Book history workshop 2013

Monday 24 June 2013 to Thursday 27 June 2013

The Institut d’histoire du livre brings together two major rare book and printing collections and three teaching and research establishments closely involved in the history of printing and the book: Lyon City library and Printing museum whose rich collections bear witness to the important role which the city has played in the world of books and printing since the 15th century; the École nationale supérieure des sciences de l’information et des bibliothèques (Enssib), which is responsible for the training of library curators in France; the École normale supérieure de Lyon whose researchers are particularly active in the fields of philosophy, linguistics and literature; and the École nationale des chartes which trains future archivists and curators of historical collections. The interdisciplinary environment provided by the Institut d’histoire du livre is intended to encourage research, not only in book history, but also in the various connected fields involved in the study of written and graphic communications such as the history of technology, economic history, art history, sociology, anthropology, linguistics and information science.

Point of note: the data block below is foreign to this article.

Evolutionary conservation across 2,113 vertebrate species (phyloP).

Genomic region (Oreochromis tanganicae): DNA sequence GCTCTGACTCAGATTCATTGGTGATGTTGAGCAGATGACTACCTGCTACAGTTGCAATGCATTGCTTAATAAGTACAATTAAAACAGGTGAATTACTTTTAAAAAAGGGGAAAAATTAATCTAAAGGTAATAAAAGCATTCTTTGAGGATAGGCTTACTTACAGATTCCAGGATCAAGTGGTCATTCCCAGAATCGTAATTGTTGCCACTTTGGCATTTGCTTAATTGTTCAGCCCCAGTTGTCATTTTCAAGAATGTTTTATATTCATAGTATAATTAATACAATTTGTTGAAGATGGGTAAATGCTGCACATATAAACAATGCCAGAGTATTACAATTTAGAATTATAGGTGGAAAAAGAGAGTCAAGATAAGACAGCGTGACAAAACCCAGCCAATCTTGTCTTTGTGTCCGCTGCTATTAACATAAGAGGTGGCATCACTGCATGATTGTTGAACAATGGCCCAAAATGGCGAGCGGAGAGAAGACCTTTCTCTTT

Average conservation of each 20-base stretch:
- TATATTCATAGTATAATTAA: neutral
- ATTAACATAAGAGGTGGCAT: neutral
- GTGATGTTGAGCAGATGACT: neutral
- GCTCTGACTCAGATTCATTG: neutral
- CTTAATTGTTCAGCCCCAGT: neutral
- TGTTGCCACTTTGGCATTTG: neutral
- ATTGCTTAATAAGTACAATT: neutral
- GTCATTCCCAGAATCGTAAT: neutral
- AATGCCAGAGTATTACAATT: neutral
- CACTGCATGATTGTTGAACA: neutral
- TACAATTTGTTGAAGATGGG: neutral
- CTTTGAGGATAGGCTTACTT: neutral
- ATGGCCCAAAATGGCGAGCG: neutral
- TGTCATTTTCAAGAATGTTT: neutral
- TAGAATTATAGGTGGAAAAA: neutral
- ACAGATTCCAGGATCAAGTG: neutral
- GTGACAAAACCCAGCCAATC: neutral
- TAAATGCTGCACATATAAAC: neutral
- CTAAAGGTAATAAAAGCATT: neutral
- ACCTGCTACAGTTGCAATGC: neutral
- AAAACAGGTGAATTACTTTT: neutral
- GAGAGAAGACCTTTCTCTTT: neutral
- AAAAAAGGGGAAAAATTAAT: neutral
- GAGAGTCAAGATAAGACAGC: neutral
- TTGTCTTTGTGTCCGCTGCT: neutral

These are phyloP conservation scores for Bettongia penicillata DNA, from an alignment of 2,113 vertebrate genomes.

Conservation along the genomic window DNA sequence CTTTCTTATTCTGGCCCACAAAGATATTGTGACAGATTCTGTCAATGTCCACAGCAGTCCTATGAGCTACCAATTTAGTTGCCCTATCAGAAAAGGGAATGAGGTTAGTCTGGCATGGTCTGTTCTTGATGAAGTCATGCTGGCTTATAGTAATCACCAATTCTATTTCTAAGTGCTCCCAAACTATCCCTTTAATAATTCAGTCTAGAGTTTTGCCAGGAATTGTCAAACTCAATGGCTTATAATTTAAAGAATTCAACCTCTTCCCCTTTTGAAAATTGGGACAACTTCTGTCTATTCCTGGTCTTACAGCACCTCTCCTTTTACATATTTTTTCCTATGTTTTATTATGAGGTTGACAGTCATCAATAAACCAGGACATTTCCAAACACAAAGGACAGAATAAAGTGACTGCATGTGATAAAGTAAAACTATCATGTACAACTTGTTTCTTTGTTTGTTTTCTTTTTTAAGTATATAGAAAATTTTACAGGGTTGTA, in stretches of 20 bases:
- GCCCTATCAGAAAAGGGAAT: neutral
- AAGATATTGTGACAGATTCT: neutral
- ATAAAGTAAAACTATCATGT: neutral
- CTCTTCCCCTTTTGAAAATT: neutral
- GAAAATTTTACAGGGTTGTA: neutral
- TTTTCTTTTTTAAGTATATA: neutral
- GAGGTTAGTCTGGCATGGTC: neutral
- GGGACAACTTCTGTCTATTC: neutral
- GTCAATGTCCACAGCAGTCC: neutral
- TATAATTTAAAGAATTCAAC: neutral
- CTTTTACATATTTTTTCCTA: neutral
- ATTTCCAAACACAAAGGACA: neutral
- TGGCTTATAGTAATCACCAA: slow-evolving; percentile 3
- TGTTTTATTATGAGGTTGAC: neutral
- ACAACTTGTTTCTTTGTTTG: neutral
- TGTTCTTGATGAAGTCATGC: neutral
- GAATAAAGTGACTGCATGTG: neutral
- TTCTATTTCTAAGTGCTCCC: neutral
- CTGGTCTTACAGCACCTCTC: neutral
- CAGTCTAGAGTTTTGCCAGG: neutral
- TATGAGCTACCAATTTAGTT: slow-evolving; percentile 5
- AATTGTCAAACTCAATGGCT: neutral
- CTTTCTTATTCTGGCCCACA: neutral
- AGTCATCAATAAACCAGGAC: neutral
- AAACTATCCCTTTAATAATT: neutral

For the 10th edition of its Book History Workshop, the Lyon-based Institut d’histoire du livre is offering 4 advanced courses in the fields of book and printing history, taught by Marianne Besseyre, Kristian Jensen, Anne Mœglin-Delcroix (with Françoise Lonardoni) and Nicholas Pickwoad.

Fee: 450 euros for one course (4 days)
Information and inscriptions: use the form here


An abridged history of occidental illuminated manuscripts through exploration of the collections in Lyon

This course will examine the illustrated book production in Francia Occidentalis (6th-9th centuries), and then in the Kingdom of France until the 16th century.

Introduction to the study of incunabula (in English)

The course will examine how to interpret the explicit statements contained in the books themselves about the circumstances of their production. In the absence of contemporary descriptions, however, the incunabula themselves provide the most important body evidence for how they were produced.